Melissa Valentine

Melissa Valentine

Associate Professor, Department of Management Science and Engineering, Stanford University

Dissertation Title: "Team Scaffolds: How Minimal Team Structures Enable Role-based Coordination"In my dissertation, I integrate research on role-based coordination with concepts adapted from the team effectiveness literature to theorize how team scaffolds enable effective coordination among people do not work together regularly. I argue that role-based coordination can be interpersonally challenging and propose that team scaffolds (minimal team structures that bound groups of roles) may provide occupants with a temporary shared in-group that facilitates interaction. I develop and test these ideas in a multi-method, multi-site field study of a new work structure, called pods, that were implemented in many hospital emergency departments during my study period. In some cases, the pods were designed to function as team scaffolds.

In chapter 3 of my dissertation, I report an in-depth case study of team scaffolds in one emergency department (ED) that implemented a pod design. I first adapt network methods to compare coordination patterns before and after team scaffolds were implemented. My results show that the team scaffolds improved performance, in part by reducing the number of partners with whom each role occupant coordinated. Second, I analyze qualitative interview data to theorize the social experience of working in team scaffolds. I find that the new team structures provided a kind of social scaffolding that facilitated group-level coordination between roles. The temporary shared in-group that emerged in the team scaffolds supported a sense of belonging, reduced interpersonal risk, and led individuals to expect account-giving behavior from other roles.

In chapter 4, I extend the findings from the first case study with a cross-case comparison of the pod design at two additional emergency departments (EDs). The pod structures put in place at the comparative field sites achieved some of the conditions (proximity and boundedness) identified at the first ED as helpful for role-based coordination, but did not scaffold group-level coordination within meaningful minimal teams. Instead, interviewees referenced other informal groupings that felt like meaningful teams (e.g., the stable group that worked the night shift, those involved in a resuscitation or co-located nurses helping each other). Qualitative analysis revealed that people associate teamness with the people aligned with and helping with their interests. The way that work was allocated at the two comparative EDs created a misalignment of ownership and interests between nurses and physicians, which undermined the sense that those working together in a pod were in fact a minimal team.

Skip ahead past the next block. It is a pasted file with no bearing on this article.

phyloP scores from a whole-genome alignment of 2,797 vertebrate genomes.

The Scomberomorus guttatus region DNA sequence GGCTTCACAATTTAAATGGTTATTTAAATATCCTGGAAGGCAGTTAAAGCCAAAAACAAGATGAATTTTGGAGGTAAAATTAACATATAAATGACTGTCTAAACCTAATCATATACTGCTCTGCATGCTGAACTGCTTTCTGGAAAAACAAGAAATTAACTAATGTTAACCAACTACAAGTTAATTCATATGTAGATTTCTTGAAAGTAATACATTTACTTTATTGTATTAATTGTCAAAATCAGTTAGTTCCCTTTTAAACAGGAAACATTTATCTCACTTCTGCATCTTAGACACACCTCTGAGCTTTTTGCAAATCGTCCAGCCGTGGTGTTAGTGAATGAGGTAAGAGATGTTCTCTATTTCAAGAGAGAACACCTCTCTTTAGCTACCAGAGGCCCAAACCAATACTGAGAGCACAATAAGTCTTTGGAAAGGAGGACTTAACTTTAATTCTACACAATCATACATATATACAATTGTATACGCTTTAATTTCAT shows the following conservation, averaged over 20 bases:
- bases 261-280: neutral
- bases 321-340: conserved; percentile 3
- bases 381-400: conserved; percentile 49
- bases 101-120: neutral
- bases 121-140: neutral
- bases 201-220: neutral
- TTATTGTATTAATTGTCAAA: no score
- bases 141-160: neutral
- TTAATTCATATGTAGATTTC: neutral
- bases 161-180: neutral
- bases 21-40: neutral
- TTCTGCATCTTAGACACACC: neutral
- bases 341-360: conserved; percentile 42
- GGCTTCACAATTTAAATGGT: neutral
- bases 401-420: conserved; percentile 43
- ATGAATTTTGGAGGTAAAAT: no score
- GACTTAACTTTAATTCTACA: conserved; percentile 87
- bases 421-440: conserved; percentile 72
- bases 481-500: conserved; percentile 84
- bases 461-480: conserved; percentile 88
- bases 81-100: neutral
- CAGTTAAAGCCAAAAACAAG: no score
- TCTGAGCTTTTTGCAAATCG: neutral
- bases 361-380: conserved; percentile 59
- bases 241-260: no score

In chapter 5, I conduct a quantitative analysis of pod performance at the three field sites. I consider the effect of the relatively stable resources in each pod (e.g., staff-to-patient ratios) and also the relational patterns that accumulate in each pod (e.g., number of shared patients per dyad within shift) on operational performance and quality. My analysis found no variation between the pods at the first hospital, but significant variation between pods at the other hospitals across staffing patterns, coordination patterns, and performance. Results from an analysis examining pod performance across all hospitals revealed that after controlling for pod and hospital fixed effects and other operational control variables, within-shift shared patients is associated with operational performance, even though lifetime shared patients is not. Altogether, these analyses present important theoretical and practical contributions.

Work teams are becoming less bounded and stable and my dissertation provides insight and evidence on the conditions under which relative strangers can identify as and function as a minimal team. I identify structures and mechanisms that enable teaming among hyper-fluid groups of people, and also demonstrate the importance of aligned ownership of work in how people make sense of teams in their work lives. For managers and leaders in flexible, fast-paced work environments (like EDs), this dissertation theoretically conceptualizes and empirically tests critical design features of supporting team scaffolds.


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